My final decision came when I weighed my current dead lead acid or AGM Insterstare battery and found it at right about 11 pounds even and the Shorai is 2.35 pounds. People will argue who cares but when combined with my other weight loss measures it will make a noticeable improvement.
|08-26-2019 10:00 PM|
Originally Posted by Dicky View Post
However, some nominally 12-volt only (no 24-volt setting) chargers have the, "High-voltage 'desulfation'" mode referred to to on the label:
That said, I still have no complete idea of the difference(s) between a "regular" and a "lithium" charger. Looks like Shorai says, "Standard Lead/Acid chargers may be used," anyway.
|08-26-2019 07:56 PM|
I understand that the label on the lithium bar., refers to a charge adjustment. It is not an ordinary setting. With the battery chargers it could be if it has two voltage settings 12 and 24 volt.
The charger set to 12 volt. does not exceed 13.5volt. What can be increased are the Amp / hour. At low amperages the alternator output can be replicated.
|08-26-2019 01:36 PM|
Originally Posted by Dicky View Post
I think, just possibly . . . a special charger is nice to have (maybe extends battery service life), but not essential.
One thing about lithium batteries, in my experience (lithium-powered drills, impact drivers, vacuum cleaners, chain saws, and MOTORCYCLES), these power sources seem rather BINARY: The batteries are either capable of delivering full power, or they're effectively shut down totally--there's no graceful degradation, batteries are essentially ON, or OFF.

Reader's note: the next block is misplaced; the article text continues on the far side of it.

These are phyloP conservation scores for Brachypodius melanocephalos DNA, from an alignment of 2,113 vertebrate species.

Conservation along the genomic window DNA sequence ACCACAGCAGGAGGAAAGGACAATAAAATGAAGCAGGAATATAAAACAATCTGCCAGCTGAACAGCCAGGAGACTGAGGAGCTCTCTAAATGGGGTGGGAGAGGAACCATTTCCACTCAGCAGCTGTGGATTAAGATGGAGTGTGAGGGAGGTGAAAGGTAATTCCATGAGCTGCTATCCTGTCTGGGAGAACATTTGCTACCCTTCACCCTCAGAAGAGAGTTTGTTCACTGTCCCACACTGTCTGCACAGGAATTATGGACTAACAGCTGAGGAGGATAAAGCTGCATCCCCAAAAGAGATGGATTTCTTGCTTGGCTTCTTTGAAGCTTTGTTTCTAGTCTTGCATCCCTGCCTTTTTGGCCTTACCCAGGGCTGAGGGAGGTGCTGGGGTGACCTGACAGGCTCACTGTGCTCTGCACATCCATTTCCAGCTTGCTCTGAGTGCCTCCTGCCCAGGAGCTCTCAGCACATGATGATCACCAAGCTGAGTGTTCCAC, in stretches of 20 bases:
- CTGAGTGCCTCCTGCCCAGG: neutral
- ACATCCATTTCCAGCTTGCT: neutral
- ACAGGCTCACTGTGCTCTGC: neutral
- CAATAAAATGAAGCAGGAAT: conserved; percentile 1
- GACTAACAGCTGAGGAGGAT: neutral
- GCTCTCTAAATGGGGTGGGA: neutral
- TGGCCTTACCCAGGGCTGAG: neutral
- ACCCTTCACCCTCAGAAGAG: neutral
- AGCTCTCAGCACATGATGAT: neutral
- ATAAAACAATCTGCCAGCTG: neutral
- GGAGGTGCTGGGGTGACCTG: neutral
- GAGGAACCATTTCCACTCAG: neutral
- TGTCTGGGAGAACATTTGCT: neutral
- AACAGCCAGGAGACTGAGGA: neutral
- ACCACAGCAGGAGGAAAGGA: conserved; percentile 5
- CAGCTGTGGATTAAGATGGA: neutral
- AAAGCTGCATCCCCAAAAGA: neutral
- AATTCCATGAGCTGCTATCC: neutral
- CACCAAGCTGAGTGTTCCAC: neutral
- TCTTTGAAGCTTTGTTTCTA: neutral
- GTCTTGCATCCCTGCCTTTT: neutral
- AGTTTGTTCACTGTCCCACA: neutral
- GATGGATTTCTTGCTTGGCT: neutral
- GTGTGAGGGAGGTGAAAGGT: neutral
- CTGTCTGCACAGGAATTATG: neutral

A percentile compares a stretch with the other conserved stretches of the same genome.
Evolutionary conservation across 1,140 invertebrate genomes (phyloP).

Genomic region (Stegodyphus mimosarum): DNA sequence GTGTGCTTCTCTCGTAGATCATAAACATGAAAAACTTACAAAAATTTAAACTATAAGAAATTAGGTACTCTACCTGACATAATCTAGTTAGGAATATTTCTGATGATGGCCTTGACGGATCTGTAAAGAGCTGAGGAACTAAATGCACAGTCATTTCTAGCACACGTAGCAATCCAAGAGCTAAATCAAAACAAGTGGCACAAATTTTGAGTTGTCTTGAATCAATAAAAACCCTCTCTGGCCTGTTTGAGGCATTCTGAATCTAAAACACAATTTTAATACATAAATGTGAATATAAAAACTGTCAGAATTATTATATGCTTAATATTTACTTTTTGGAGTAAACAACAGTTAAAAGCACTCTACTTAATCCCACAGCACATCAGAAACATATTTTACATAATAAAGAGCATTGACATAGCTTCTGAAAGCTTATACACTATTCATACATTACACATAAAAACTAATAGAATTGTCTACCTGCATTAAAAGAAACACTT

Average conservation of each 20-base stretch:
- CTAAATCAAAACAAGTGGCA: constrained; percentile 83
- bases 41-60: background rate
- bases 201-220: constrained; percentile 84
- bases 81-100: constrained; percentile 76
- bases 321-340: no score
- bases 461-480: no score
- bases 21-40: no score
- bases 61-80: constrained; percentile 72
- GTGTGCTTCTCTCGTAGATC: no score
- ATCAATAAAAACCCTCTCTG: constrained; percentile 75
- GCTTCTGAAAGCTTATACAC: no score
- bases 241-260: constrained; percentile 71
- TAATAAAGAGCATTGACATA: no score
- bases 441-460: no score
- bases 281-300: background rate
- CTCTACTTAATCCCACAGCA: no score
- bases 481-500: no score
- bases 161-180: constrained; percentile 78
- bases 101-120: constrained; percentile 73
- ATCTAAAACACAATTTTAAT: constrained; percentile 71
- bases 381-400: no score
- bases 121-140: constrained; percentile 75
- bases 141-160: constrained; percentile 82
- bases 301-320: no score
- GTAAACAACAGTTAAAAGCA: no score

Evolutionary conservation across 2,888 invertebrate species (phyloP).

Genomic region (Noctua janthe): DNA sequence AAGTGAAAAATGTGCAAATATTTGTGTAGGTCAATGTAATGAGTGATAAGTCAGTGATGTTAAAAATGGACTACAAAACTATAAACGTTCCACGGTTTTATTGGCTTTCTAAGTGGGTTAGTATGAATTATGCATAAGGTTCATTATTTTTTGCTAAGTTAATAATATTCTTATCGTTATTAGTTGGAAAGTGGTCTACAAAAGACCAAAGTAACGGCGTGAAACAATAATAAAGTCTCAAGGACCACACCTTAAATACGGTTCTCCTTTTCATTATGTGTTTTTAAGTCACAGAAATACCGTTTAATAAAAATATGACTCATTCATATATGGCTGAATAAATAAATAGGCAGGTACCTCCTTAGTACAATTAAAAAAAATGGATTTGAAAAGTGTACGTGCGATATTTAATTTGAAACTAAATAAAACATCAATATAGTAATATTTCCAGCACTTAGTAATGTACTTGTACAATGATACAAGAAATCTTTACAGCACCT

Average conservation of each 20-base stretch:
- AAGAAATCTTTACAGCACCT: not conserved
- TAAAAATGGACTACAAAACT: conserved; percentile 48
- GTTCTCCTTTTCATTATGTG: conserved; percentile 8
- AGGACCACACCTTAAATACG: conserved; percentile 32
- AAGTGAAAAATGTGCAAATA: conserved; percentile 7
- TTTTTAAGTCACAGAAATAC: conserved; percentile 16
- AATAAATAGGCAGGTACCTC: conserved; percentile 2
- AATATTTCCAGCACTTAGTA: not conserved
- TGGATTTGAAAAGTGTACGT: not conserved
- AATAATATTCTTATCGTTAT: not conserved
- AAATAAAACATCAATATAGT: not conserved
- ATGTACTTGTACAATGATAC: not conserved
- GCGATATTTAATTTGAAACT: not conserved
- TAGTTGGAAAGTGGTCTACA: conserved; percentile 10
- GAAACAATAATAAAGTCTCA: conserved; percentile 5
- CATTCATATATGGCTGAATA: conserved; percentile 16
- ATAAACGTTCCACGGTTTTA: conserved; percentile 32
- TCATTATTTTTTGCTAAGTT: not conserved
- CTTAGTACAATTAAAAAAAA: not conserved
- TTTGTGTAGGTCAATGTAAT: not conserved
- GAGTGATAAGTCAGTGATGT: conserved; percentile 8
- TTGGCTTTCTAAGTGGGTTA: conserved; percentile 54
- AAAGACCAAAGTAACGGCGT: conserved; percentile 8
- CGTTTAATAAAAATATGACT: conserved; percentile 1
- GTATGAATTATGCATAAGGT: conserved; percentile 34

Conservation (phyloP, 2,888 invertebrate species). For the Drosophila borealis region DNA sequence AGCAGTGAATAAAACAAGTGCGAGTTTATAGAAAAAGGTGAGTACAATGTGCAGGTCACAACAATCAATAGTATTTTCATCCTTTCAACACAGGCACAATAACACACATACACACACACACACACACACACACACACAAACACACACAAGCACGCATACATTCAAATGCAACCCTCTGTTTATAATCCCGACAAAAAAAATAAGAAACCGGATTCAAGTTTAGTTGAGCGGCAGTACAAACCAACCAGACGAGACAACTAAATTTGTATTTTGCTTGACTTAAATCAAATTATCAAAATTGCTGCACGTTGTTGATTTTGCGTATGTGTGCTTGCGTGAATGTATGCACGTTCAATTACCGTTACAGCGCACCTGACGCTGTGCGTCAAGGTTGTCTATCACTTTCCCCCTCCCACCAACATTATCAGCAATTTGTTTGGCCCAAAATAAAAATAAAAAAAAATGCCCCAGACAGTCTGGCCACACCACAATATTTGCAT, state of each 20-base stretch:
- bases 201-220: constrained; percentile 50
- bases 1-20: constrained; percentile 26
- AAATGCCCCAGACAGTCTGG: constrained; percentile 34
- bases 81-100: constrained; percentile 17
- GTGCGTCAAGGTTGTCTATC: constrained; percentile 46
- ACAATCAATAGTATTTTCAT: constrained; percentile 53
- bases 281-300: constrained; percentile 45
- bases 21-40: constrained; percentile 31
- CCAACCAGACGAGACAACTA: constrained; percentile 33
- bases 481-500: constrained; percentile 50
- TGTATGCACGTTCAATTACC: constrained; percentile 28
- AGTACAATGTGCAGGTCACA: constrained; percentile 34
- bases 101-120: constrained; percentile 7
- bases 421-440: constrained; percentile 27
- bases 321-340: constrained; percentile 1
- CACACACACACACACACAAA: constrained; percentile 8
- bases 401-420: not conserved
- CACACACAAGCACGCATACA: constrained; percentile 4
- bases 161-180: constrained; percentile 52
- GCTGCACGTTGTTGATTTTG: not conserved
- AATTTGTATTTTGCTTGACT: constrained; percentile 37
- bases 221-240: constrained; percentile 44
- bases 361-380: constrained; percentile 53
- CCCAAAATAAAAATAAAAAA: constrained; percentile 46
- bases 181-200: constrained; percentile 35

True story. KLR650 with Shorai lithium battery, in storage for over 2 years. Rolled out of the storage factility (2 + year-old gasoline; don't know if stabilized or not), and . . . started immediately! After a while, started again. Then . . . wouldn't do ANYTHING. Hardly a glow from headlight, hardly a buzz from the starter solenoid. Battery later charged with an ordinary, garden-variety charger, on the, "2 amp" circuit; now appears to hold a charge as when new.
Oh, yeah. Some tell horror stories of lithium batteries failing in severely cold environments; on the Internet, must be true!
Lots of sources for motorcycle lithium batteries; Cycle Gear carries Shorai, from whence the anecdotal battery came.
|08-26-2019 01:17 PM|
|Dicky||I ask. Why do I need a special charger for lithium batteries, if the motorcycle's alternator is the same and gives the same type of charge as a normal acid / lead battery charger?|
|08-26-2019 12:56 PM|
My bike is in its 3 year of usage on a WPS Featherweight Lithium Battery. 250CCA / HJTX14AH-FP-Q / 12V48WH. WPS part # 490-2524.
It will maintain 13.1+ V for over 3 months of storage.
To the best of my knowledge, all lithium capable chargers are also maintainers.
|08-26-2019 12:28 PM|
Originally Posted by maverick9611 View Post
|This thread has more than 10 replies. Click here to review the whole thread.|